For more than 23 years many landowners in the Beltrami and Clearwater counties have found themselves recipients of wildlife projects benefitting their property. One such landowner is Gordy Forester. Last year Forester decided to restore a drained marsh on his property to a productive 18-acre "duck factory."
It happened with the help of the U.S. Fish and Wildlife Service, which has restored more than 1,300 marshes and wetlands - providing more than 2,600 acres of habitat - since 1988 through the Partners for Fish and Wildlife (PFW) program.
Most projects have been done at very little cost to the more than 130 partnering landowners.
More than waterfowl benefit from the projects as wetlands aid in erosion control, critical flood reduction provided by reduced runoff and improved water quality.
Flooding has been occurring on a regular spring thaw cycle, due to the drainage of wetlands especially in agricultural areas.
Wetlands naturally act as sponges to filter and store water runoff.
Through Partners for Fish and Wildlife, approximately 3,900 acre feet of water have been kept on the land for flood storage and water filtering. That's equivalent to over 3,000 feet of water piled on a football field, including the end zones.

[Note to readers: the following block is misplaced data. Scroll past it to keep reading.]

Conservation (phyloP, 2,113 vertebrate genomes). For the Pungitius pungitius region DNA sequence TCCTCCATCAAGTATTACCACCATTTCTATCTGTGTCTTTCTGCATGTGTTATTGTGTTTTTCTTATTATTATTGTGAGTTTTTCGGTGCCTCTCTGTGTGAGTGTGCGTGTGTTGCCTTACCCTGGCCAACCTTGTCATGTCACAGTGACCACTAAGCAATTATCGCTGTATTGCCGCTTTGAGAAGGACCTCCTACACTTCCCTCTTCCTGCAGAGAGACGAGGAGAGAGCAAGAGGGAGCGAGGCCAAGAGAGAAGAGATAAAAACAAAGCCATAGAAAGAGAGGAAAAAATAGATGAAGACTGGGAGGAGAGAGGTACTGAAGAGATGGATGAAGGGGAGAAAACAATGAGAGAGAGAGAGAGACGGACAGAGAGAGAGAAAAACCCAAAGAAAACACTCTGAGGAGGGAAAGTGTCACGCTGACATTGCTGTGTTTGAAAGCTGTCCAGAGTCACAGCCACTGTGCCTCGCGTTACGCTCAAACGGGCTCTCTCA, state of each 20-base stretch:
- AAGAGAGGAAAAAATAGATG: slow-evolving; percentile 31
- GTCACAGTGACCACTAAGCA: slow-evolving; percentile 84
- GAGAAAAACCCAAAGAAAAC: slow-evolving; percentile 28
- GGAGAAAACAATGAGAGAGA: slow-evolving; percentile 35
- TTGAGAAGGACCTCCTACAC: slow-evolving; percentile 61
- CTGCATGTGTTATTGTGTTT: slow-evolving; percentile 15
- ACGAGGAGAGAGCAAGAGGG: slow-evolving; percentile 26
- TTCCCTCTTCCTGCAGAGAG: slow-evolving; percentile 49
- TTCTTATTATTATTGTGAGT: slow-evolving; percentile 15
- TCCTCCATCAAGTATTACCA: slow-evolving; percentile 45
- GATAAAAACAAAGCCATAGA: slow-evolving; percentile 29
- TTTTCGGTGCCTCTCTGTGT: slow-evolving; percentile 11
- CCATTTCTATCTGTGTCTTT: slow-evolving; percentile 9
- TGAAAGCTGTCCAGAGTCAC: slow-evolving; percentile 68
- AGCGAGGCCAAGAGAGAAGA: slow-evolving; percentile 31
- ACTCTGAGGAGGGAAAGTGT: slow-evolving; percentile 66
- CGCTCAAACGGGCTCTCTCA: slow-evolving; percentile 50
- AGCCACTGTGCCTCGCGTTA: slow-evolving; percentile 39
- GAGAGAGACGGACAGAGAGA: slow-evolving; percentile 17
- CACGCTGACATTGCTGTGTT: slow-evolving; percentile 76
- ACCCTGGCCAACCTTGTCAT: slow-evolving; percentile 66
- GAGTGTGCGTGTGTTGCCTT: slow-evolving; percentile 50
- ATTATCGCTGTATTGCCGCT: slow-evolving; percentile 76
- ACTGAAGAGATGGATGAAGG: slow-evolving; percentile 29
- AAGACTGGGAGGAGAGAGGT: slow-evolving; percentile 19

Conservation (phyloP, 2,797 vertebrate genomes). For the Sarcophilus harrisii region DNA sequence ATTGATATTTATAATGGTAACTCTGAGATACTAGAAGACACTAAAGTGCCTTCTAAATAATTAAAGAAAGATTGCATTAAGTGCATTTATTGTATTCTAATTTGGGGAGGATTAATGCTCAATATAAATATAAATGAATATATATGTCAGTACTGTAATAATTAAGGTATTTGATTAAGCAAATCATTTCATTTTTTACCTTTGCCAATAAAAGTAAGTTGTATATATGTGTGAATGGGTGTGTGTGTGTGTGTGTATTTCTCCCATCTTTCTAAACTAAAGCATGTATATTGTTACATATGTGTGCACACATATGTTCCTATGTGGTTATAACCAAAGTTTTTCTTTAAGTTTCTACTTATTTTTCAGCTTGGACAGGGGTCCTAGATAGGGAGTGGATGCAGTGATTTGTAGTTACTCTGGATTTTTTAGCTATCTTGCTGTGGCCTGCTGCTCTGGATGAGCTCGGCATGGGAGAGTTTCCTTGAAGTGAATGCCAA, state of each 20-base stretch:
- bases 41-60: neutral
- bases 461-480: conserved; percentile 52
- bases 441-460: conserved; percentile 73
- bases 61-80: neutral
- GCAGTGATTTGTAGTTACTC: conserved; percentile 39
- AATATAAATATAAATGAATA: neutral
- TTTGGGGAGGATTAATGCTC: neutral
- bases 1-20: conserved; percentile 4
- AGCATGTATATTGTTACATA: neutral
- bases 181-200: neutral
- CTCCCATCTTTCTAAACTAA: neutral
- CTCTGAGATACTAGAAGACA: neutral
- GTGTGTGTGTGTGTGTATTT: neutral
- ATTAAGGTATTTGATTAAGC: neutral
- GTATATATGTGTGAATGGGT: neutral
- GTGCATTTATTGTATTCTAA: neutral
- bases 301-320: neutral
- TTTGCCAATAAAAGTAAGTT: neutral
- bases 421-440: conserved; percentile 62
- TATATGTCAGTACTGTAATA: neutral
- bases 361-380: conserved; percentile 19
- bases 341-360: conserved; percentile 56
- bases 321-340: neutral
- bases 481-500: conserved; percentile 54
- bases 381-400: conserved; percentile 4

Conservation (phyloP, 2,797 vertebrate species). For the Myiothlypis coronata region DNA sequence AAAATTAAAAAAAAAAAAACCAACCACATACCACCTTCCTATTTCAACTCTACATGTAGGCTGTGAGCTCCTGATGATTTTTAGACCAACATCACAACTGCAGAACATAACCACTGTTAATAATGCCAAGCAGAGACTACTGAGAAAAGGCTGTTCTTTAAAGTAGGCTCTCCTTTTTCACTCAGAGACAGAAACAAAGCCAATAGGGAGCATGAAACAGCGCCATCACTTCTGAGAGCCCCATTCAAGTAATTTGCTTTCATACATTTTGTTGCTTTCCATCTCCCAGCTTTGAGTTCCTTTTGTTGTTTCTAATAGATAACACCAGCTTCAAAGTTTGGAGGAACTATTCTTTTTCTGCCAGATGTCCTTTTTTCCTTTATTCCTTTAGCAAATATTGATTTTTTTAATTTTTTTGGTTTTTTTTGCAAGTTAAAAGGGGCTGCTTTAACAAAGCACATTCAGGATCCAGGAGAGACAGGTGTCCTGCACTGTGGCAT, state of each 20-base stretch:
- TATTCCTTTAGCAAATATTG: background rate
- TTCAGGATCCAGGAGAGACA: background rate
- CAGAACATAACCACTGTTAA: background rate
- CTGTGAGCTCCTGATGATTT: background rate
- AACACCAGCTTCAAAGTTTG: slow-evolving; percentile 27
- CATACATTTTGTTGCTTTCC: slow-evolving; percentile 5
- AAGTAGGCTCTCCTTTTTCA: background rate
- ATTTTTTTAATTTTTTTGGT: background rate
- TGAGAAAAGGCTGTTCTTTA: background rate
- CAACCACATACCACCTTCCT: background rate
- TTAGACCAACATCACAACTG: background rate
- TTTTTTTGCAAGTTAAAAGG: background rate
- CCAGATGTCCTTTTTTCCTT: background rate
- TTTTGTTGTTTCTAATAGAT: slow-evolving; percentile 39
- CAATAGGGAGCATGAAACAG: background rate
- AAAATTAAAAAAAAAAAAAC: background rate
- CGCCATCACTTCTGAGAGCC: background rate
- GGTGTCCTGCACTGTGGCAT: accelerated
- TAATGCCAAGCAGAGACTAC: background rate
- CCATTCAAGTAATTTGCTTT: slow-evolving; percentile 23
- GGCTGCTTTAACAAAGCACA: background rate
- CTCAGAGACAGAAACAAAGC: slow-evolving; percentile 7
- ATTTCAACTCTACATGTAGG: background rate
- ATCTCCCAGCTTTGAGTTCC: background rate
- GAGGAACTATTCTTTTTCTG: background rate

Most projects are left restored beyond a 10-year agreement period and maintained by landowners so over the years this is obviously good news to future generations and neighbors who enjoy wildlife.
Forester has added wood duck boxes to enhance the property for cavity nesters.
"It was a great project and I was glad to be doing something beneficial for the wildlife," Forester said.
If you feel you have an opportunity on your land you can contact Kurt Svendsgaard at email@example.com or call 218-847-2641.
Svendsgaard is a private lands biologist for the U.S. Fish and Wildlife Service at the Tamarac National Wildlife Refuge.